On the other side of Oak Hill Road, we encounter a modest village of about eight buildings. According to the Gatehouse exhibits, the Wheatfield Village never really existed. Although the historic buildings are original 19th-century structures built within Ohio’s Western Reserve, they were acquired and moved to the site as part of a “historic preservation through relocation” program. Each house belongs to a made-up family “living” within, and as we explored we found a family member ready to explain village life in the 1800s.
A saltbox home takes its name from the resemblance to a wooden lidded box in which salt was once kept. Such a house is identified by its asymmetrically long, rear roof line. This particular home was built 1830 in nearby Richfield, Ohio and moved to Hale Farm in 1962. Inside we spoke with a young lady of the “Mueller Family,” eager to teach us all about weaving and herb drying. Outside I take simple delight in the diverse collection of herbs growing in their small garden.
In 1845, the prosperous carriage-maker Clement Jagger decided to build a Greek Revival-style home. Like the Saltbox House, the HIstorical Society moved the Jagger House to its current location in 1962. As we cross the threshold, we are greeted by a gentleman named “Dr. William Tibbals” who uses the building as a home for his family and office for clients. We discussed some common cures for headaches and the like, then the doctor showed us his frightening collection of 19th-century medical implements and medicinal leeches.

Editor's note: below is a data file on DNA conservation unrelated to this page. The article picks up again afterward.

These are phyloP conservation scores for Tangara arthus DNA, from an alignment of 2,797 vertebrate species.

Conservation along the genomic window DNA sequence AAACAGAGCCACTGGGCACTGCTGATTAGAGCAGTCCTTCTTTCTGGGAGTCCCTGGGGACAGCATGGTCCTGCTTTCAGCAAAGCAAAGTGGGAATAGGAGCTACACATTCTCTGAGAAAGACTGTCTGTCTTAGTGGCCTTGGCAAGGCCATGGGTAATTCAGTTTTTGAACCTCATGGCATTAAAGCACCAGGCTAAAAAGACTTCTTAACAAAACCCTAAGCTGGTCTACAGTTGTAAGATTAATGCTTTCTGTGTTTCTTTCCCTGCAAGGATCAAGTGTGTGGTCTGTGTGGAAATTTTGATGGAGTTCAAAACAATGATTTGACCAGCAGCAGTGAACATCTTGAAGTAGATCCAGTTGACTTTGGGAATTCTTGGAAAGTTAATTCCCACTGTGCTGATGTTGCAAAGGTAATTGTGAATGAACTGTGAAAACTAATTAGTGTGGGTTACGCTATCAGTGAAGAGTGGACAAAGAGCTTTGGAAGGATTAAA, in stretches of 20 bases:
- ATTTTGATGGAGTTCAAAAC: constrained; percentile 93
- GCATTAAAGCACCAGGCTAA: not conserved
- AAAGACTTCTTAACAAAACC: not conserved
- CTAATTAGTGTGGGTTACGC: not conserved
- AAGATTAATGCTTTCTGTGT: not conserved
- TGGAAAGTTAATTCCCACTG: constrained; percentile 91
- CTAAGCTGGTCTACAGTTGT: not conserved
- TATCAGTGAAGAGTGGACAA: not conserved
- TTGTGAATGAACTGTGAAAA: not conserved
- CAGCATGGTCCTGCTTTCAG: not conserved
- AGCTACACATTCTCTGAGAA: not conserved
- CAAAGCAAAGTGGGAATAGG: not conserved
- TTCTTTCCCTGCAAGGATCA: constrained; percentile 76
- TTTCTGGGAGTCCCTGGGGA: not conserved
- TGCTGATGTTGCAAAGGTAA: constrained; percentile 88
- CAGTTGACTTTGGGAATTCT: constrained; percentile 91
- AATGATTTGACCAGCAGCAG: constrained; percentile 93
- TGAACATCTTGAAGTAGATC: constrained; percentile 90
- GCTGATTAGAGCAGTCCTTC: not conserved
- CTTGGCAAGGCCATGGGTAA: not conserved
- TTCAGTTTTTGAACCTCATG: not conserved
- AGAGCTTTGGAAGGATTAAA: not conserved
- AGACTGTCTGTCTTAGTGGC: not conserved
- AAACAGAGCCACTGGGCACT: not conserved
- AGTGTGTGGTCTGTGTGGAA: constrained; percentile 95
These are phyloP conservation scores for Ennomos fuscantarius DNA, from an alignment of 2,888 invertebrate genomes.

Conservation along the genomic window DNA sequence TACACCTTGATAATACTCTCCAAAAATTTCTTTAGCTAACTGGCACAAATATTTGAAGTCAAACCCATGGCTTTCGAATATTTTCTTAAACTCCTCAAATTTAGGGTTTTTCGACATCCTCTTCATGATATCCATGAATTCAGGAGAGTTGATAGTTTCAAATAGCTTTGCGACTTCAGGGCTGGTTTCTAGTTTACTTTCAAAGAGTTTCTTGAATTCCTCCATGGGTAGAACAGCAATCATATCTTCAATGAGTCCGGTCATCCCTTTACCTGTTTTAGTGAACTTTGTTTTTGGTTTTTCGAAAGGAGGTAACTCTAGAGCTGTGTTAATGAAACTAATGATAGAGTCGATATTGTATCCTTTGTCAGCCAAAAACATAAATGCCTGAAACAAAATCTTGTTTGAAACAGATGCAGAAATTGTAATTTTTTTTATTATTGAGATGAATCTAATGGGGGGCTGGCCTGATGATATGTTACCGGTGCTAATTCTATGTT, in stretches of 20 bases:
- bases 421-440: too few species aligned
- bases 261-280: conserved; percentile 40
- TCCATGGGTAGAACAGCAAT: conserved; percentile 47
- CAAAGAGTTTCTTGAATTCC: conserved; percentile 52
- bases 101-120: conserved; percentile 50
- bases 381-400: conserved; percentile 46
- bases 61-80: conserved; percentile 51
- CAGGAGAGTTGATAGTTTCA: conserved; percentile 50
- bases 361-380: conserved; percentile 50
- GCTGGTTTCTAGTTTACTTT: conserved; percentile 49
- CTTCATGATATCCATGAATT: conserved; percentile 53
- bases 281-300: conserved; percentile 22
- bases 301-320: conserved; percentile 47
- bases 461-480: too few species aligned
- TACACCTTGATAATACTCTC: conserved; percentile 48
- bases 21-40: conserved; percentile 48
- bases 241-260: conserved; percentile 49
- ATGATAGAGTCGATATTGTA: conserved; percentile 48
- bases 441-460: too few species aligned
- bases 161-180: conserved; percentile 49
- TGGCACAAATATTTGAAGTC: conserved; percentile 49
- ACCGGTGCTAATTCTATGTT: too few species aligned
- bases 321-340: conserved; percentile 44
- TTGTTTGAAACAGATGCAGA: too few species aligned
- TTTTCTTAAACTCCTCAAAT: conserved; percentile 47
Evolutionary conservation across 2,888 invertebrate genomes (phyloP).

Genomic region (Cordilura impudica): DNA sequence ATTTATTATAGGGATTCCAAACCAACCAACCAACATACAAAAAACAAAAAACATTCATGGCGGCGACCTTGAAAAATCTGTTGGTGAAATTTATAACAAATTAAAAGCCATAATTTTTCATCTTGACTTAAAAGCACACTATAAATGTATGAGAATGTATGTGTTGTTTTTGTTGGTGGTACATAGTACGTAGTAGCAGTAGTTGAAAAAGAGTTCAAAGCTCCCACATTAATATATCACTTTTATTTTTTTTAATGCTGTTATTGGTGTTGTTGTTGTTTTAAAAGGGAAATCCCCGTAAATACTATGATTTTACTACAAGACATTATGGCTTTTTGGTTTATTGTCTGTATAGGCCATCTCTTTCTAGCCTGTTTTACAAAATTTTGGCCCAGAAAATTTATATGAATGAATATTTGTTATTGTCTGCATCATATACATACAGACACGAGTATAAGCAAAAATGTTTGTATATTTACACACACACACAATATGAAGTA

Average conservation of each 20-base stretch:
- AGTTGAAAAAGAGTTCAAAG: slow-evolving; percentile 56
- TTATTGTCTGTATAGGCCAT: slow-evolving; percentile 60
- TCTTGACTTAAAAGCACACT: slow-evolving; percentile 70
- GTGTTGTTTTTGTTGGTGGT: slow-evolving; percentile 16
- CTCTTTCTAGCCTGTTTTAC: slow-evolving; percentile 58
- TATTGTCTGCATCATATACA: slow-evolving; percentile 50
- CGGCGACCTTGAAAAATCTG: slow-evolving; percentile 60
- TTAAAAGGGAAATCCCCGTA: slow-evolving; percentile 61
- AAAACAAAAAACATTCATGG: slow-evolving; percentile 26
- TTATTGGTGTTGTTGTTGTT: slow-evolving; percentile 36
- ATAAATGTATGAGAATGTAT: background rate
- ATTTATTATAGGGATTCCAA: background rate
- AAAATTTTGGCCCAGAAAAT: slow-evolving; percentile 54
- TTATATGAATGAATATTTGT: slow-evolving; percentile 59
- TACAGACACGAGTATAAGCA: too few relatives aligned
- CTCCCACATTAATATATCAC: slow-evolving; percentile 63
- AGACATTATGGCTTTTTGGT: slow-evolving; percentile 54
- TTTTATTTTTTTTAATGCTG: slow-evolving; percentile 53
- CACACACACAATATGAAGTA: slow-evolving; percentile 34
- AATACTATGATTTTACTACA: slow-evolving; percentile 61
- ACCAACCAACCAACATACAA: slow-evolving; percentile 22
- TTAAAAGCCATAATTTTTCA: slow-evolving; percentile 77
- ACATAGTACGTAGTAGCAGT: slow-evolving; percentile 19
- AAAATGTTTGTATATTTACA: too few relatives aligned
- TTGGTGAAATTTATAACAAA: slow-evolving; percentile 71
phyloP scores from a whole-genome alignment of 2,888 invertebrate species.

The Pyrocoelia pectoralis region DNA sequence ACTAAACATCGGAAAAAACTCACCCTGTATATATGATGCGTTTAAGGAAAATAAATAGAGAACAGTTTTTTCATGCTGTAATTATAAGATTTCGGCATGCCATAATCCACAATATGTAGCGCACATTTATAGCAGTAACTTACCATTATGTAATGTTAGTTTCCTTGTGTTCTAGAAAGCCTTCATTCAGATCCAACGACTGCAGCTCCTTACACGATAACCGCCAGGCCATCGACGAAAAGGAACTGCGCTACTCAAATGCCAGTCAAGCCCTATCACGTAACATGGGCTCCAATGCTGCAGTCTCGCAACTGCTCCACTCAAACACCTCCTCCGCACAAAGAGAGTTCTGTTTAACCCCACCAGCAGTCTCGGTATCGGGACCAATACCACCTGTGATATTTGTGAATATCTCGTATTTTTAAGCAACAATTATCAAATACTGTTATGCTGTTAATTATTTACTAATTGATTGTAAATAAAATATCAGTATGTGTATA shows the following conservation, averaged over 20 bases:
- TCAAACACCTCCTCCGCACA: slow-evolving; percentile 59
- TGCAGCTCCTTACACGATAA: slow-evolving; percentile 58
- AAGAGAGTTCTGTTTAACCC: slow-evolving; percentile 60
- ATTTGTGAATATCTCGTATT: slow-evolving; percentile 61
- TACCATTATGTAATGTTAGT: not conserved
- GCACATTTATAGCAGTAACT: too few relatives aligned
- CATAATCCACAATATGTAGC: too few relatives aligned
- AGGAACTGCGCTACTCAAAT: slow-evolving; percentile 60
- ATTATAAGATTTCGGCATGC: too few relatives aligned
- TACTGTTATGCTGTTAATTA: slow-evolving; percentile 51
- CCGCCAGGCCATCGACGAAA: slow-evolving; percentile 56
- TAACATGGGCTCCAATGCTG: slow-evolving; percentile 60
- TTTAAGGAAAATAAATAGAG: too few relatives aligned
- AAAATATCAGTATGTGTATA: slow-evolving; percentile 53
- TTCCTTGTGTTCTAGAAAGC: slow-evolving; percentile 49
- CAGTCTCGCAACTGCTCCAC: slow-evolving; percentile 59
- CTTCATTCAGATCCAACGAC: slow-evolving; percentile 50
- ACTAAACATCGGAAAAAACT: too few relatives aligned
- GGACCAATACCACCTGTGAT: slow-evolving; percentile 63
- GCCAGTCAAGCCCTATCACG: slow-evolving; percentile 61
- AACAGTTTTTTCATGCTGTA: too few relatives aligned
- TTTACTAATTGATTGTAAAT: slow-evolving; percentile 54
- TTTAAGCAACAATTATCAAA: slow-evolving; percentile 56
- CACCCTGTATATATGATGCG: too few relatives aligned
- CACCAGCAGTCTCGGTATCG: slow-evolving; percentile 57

Jonathan Herrick built his stone Greek Revival home in 1845, and the Historical Society moved it from Twinsburg, Ohio, to its current location in 1974. The “Meredith Family” ladies within taught us about dairy farming, cheese making, and butter churning.
Named after the architect, Jonathan Goldsmith, the Goldsmith House was built in 1831 in Willoughby, Ohio, for William Peck Robinson. In 1985, the Historical Society restored and reopened the house as the home of the wealthy “Widow Hadley” and her family. Inside we found “Mrs. Hadley” in a pretty hoop-dress reading a book. She kindly showed us around her home, impressing us with her richly furnished home, fine china, and lovely pianoforte.
Formerly a Baptist Meeting House from Streetsboro, Ohio, the Historical Society saved this old 1852 Greek Revival structure and moved it to the village in 1970. Today it serves as a meeting house for the township and for religious ceremonies. Inside we admired a well-kept organ and lengthily pondered at a curious shallow pit set into the altar until one of the Meredith ladies came in and told us it was a baptismal font.
19th Century Crafts
Having finished our tour of the Village, we walked back across the road to where the tradesmen worked. We discovered a blacksmith, a besom maker (broom maker) and candle maker. They also had pottery and glassblowing, but both those workshops were closed. Each volunteer was eager to teach and show off their trade. Overall, I wholly recommend visiting Hale Farm and Village for at least an afternoon.